Affairs

Food & Drink

A good whine— Delhi

Preface

Finding a decent glass of wine in India is enough to drive a person to drink. While wine is increasingly popular – consumption is expected to increase between 25 per cent and 30 per cent a year between 2009 and 2012 – polite drinkers would probably describe many of the over-sweet offerings from the nation’s vineyards as “passable”.

Wine

2 December 2009

Finding a decent glass of wine in India is enough to drive a person to drink. While wine is increasingly popular – consumption is expected to increase between 25 per cent and 30 per cent a year between 2009 and 2012 – polite drinkers would probably describe many of the over-sweet offerings from the nation’s vineyards as “passable”. Others would be able to come up with some much pithier descriptions.

India’s young wine industry, concentrated in the states of Maharashtra and Karnataka, is still finding its feet in many ways as vineyards experiment with grape varieties and production techniques.

But drinkers looking for salvation from abroad end up paying over the odds for their tipple thanks to provincial and federal levies that can inflate the cost of imported wine to something approaching 10 times its retail price in the rest of the world.

Karnataka’s legislators have slapped a 300 rupee per litre tax on any wine, even Indian, not produced in the state. For its part, Maharashtra imposes a 200 per cent excise on non-local wines, making a glass of Australian semillon in Mumbai an expensive proposition.

For Karnataka, the tax hike is paying off, with the state now boasting 11 wineries, up from its previous two. While this approach fills the coffers of Indian state governments it also stifles innovation in an industry that desperately needs competition to improve.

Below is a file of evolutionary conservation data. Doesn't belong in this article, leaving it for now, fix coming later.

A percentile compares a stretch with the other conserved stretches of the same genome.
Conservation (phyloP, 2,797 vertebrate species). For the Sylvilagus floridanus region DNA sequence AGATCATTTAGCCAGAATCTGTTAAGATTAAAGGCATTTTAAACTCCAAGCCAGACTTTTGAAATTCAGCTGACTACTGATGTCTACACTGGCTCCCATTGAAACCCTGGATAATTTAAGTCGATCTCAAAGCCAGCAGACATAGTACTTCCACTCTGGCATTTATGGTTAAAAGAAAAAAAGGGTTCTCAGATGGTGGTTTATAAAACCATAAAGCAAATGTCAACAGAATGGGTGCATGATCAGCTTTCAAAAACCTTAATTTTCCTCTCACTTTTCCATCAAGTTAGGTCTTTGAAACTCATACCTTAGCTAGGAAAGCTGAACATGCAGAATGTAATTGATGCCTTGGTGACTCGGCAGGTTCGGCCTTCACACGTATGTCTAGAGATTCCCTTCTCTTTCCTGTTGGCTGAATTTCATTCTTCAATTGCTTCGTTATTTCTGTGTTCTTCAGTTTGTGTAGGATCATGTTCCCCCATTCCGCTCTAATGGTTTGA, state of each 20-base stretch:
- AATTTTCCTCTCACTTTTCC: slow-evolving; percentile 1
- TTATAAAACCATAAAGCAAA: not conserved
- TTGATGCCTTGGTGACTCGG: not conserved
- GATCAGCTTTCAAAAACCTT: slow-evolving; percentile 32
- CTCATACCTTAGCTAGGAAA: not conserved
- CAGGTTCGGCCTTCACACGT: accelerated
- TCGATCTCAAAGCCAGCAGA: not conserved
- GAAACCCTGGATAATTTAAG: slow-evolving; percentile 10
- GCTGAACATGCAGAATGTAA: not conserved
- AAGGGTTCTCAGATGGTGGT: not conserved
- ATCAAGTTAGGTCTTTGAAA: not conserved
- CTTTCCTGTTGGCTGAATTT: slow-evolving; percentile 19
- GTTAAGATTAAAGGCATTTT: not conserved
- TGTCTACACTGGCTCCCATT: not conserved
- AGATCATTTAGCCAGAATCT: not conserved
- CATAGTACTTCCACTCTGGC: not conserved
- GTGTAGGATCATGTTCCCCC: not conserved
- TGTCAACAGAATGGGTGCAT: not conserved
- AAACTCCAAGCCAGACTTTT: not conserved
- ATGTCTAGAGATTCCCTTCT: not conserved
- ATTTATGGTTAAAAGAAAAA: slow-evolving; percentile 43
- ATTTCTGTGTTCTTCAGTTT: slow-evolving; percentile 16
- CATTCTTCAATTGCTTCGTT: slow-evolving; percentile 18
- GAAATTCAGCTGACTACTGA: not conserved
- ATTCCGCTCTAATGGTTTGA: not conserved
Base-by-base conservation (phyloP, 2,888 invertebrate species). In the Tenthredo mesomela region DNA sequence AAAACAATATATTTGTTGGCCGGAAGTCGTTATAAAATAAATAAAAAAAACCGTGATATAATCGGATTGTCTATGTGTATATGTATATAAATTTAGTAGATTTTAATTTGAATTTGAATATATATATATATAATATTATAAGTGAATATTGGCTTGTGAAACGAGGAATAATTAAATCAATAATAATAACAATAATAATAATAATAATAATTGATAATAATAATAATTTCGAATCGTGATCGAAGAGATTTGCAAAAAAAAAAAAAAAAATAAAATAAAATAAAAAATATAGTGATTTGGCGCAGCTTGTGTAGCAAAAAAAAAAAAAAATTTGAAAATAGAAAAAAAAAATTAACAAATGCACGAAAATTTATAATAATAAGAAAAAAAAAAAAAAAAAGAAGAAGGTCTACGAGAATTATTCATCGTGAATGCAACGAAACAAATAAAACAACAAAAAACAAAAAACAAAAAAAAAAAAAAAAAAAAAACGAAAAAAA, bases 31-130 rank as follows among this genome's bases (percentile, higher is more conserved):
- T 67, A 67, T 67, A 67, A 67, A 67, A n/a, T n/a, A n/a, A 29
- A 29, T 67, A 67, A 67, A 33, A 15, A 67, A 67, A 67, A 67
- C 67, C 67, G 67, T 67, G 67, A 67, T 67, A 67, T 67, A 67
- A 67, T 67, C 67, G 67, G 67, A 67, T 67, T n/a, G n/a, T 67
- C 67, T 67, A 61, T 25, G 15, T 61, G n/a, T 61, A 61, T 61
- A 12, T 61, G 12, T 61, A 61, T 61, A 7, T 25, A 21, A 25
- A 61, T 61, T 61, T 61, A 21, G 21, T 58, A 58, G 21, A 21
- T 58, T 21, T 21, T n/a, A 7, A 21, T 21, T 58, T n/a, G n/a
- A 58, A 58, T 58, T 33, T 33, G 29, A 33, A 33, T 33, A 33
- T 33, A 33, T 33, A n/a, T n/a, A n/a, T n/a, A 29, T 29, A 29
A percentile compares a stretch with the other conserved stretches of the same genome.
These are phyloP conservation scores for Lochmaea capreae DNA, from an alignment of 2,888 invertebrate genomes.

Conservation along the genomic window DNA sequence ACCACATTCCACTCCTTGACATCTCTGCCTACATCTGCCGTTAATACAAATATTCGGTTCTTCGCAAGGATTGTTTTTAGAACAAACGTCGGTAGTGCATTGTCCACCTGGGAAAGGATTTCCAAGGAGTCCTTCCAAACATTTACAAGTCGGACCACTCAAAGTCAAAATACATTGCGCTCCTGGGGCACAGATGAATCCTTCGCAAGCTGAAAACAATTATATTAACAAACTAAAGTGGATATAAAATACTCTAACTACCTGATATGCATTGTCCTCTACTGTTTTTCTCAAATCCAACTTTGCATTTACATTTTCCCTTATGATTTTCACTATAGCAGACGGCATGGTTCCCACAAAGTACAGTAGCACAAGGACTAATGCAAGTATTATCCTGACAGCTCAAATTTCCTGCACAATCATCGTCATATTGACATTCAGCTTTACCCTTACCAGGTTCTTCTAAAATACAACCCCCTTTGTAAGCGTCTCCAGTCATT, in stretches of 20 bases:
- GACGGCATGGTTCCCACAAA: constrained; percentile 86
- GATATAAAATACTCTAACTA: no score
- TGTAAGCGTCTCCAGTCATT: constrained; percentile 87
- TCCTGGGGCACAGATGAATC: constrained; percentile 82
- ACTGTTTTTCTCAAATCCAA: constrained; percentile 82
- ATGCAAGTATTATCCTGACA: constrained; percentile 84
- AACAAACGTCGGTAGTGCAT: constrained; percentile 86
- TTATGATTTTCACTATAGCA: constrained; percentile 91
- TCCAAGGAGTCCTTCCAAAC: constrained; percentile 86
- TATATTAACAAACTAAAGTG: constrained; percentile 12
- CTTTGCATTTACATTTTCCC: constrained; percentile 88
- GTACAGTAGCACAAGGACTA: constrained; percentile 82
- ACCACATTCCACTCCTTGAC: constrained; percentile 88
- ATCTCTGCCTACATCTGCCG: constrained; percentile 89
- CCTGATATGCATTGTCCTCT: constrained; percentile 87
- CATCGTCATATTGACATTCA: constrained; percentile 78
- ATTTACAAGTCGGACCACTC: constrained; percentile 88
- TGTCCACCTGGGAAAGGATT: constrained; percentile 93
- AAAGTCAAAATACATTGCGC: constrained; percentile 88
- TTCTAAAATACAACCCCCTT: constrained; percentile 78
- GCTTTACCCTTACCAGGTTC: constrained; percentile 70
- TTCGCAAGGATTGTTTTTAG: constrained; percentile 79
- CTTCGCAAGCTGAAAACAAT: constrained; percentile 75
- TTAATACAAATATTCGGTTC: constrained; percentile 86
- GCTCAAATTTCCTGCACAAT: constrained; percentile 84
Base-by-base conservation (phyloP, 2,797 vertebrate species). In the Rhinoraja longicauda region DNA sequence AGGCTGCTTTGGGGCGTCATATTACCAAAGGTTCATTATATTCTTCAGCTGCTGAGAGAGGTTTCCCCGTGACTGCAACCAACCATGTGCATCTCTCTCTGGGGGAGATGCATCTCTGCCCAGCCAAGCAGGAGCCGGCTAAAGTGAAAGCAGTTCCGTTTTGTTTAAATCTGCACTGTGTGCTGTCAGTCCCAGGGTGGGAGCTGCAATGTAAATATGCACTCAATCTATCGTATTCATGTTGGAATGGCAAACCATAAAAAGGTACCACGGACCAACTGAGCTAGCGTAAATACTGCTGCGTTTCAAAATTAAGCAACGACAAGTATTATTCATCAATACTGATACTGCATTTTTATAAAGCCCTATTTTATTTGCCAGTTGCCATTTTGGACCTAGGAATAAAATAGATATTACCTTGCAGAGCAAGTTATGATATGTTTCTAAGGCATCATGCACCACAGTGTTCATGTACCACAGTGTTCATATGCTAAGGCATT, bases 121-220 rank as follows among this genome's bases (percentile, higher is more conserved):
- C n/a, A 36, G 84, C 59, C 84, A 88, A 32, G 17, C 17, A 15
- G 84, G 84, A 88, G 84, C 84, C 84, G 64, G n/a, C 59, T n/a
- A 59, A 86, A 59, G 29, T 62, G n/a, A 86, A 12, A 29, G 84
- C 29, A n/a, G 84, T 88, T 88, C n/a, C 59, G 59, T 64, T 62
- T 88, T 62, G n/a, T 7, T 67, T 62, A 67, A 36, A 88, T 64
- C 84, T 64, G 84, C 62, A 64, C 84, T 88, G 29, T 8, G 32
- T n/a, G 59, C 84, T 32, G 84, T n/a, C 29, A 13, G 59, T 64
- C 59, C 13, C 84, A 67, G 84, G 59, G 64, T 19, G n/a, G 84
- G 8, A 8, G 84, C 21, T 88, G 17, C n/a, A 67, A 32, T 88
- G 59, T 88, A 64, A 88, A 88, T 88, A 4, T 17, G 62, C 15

“Indian wine still remains the most accessible wine for a large number of Indian, novice wine-drinkers. Those who can’t afford imported wines drink Indian wine,” says wine consultant Harshal Shah.

“If this demographic had foreign wines at similar prices to Indian wines, two things would happen. One, the Indian palate would broaden and learn to appreciate different wine styles. Two, local producers would be forced to compete – raise their game – with foreign wines.”

Even those striving to produce the best product can be undermined by India’s infrastructure. Long distances, a lack of refrigerated trucks and crumbling roads mean a carefully constructed wine can arrive battered and bruised. The suffering doesn’t end there, as poor storage conditions at many retailers exacerbate the problem.

However, all is not lost. Local wine magazine Sommelier India held its first wine competition in November, with judges awarding gold medals to nine Indian wines. Earlier this year, the first Indian International Wine Fair revealed an industry that wants wine – both domestic and foreign – to flourish in the country.

Shah remains optimistic. “The quality of local wine is getting better as producers are focusing on hygiene in the winery and consistency in the vineyard and cellar.

“The next step is definition of style: we want to be able to pick up a glass of wine and identify it as ‘Indian’. I’m confident this can happen within 10 years, provided there is regulation of the industry and a lowering of trade barriers,” he says.

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